Probably the easiest step of this dish is making the saffron “tea” by warming some water (not too steaming hot!) and adding a pinch of saffron to steep while you cook.
The other main flavorings are onion, rosemary, and sage. I have a lot of dried sage so I decided to use that today. Fresh sage is even better in this dish, but I don’t mind using dried every now and then. For this dish, most of the onions are chopped while a handful is sliced. The sliced onions are a nice textural element that makes the dish taste better.
As for the sausage, make sure to use ones without any fennel or anise. It is really important because those two spices will ruin the dish and make it taste like cough medicine. Also, be careful with the hot sausages. I would suggest using only 1 or 2 hot sausages as the heat will take away from the delicate saffron flavor. My sausage mix: ~2.5 lbs ground pork shoulder (can also use 2 lbs pork shoulder and add 0.5 lbs of pork fatback), 20 grams Kosher salt, 15 grams evaporated cane sugar, 3 grams black pepper, pinch of crushed red pepper, pinch of nutmeg, 2-3 tablespoons chopped garlic, 1/2 cup chopped parsley, 1/2 cup of dry white wine and 2 tablespoons of vinegar. Mix all these ingredients thoroughly.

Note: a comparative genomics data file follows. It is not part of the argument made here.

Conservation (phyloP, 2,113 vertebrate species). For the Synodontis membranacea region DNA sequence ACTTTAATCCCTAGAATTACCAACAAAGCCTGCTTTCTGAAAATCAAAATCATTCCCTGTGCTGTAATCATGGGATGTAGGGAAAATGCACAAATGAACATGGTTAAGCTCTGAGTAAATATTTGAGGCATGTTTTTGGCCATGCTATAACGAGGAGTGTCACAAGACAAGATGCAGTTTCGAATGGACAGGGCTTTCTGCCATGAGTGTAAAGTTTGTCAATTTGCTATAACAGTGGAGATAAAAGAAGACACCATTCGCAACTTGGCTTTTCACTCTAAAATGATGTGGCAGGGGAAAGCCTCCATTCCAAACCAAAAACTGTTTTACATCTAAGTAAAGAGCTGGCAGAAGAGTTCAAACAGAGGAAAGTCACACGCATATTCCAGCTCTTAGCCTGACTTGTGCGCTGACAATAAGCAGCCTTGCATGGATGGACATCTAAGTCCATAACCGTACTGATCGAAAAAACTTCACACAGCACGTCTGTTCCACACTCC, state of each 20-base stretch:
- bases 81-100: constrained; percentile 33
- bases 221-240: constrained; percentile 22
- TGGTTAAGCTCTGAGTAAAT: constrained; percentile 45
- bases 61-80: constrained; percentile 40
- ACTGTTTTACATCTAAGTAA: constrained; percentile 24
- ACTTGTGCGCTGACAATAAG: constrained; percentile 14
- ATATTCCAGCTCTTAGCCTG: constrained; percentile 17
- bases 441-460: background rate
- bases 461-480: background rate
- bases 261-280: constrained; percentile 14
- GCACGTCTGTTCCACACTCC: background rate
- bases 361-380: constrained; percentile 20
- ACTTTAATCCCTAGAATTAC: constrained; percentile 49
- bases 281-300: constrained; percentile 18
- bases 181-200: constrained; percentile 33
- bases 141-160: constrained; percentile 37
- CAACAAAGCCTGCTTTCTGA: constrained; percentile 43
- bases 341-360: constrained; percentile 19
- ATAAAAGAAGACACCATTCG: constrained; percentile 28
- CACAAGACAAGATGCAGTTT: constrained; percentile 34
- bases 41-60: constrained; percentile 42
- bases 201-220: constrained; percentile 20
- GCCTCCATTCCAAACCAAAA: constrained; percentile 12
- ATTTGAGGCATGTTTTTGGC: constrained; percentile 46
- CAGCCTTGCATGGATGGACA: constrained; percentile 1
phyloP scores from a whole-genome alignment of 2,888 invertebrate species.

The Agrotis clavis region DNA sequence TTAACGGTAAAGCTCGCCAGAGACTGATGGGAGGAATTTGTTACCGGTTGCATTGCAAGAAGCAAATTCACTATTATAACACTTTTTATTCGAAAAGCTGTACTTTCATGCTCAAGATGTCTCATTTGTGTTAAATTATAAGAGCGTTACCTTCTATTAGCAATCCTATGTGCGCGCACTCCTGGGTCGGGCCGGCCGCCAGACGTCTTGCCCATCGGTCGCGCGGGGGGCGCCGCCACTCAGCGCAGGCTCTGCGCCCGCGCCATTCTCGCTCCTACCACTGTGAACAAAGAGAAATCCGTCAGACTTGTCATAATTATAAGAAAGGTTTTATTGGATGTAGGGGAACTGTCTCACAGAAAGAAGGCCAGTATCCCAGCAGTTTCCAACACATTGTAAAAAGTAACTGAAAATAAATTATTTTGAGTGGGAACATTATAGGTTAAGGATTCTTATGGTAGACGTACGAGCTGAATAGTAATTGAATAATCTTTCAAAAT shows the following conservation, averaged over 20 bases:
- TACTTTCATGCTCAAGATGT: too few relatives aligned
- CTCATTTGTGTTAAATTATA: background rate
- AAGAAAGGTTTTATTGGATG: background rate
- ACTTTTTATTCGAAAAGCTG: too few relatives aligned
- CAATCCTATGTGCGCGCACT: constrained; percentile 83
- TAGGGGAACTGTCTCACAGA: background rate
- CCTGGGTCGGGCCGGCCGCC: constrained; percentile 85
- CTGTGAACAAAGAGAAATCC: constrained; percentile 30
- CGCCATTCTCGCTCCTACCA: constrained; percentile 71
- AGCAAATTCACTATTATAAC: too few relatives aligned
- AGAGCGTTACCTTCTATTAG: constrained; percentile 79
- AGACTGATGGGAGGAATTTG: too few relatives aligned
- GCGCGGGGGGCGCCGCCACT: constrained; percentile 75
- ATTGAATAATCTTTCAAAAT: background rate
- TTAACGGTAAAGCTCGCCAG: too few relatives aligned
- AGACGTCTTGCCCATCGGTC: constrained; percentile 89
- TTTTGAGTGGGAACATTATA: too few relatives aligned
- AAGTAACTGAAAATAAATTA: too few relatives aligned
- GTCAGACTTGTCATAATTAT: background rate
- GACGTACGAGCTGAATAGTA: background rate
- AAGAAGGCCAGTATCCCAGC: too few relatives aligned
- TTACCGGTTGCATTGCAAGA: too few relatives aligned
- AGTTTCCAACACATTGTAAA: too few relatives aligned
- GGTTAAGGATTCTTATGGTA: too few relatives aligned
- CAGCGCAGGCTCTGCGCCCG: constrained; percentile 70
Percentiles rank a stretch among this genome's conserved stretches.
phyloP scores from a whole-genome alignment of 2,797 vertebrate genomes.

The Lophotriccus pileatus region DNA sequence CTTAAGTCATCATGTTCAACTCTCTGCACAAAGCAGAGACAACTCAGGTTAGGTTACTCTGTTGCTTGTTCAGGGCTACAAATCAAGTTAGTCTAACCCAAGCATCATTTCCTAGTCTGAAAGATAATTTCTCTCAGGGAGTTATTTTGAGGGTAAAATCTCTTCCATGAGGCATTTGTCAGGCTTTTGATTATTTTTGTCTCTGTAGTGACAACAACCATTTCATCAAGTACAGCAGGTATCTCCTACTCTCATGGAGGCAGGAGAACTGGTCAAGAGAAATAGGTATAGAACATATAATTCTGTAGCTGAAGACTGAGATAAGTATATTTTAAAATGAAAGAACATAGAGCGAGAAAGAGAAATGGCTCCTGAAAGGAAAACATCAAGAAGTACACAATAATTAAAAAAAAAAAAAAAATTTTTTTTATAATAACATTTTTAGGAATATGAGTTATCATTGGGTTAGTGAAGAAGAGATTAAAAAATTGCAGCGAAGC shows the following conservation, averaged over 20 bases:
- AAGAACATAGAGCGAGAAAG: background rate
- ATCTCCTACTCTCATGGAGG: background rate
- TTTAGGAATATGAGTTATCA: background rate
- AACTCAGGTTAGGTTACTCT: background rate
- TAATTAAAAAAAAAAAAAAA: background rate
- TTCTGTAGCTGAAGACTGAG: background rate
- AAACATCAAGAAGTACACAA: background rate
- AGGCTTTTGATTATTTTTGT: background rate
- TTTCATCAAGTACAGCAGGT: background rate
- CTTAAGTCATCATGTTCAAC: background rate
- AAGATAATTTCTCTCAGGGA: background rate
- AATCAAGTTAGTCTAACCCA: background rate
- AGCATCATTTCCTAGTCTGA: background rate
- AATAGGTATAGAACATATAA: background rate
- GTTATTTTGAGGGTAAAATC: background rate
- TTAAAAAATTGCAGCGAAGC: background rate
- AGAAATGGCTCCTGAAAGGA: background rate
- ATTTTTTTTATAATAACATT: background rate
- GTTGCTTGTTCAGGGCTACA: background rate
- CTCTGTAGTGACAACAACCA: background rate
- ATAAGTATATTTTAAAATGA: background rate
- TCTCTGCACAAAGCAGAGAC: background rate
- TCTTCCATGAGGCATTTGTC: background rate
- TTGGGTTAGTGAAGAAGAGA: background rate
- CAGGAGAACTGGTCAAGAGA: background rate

The sauce getting steamy. It’s a quick and simple sauce. It starts with sautéing onion, then browning the sausage, adding seasoning as well as white wine, herbs, and saffron. The sauce then cooks until the pasta is ready. Remember to remove the rosemary sprigs.
While the sauce is cooking down, start your pasta. I used quinoa linguine. I like the Ancient Harvest brand.
This dish can be done in about 30 minutes. It’s pretty quick and ideal for a weeknight dinner or a simple, yet elegant lunch. It is a light-tasting pasta dish, but satisfying. Debi Mazar calls it a”feminine” dish. But men will like it too. My husband enjoyed it. He said it tasted good even without the parmesan cheese and I agree. By the way, this photo was taken with my Panasonic point-and-shoot. I think the saffron yellow pops more in this picture. It’s making me hungry. Good thing I made so much of this pasta and had leftovers for lunch today. 😀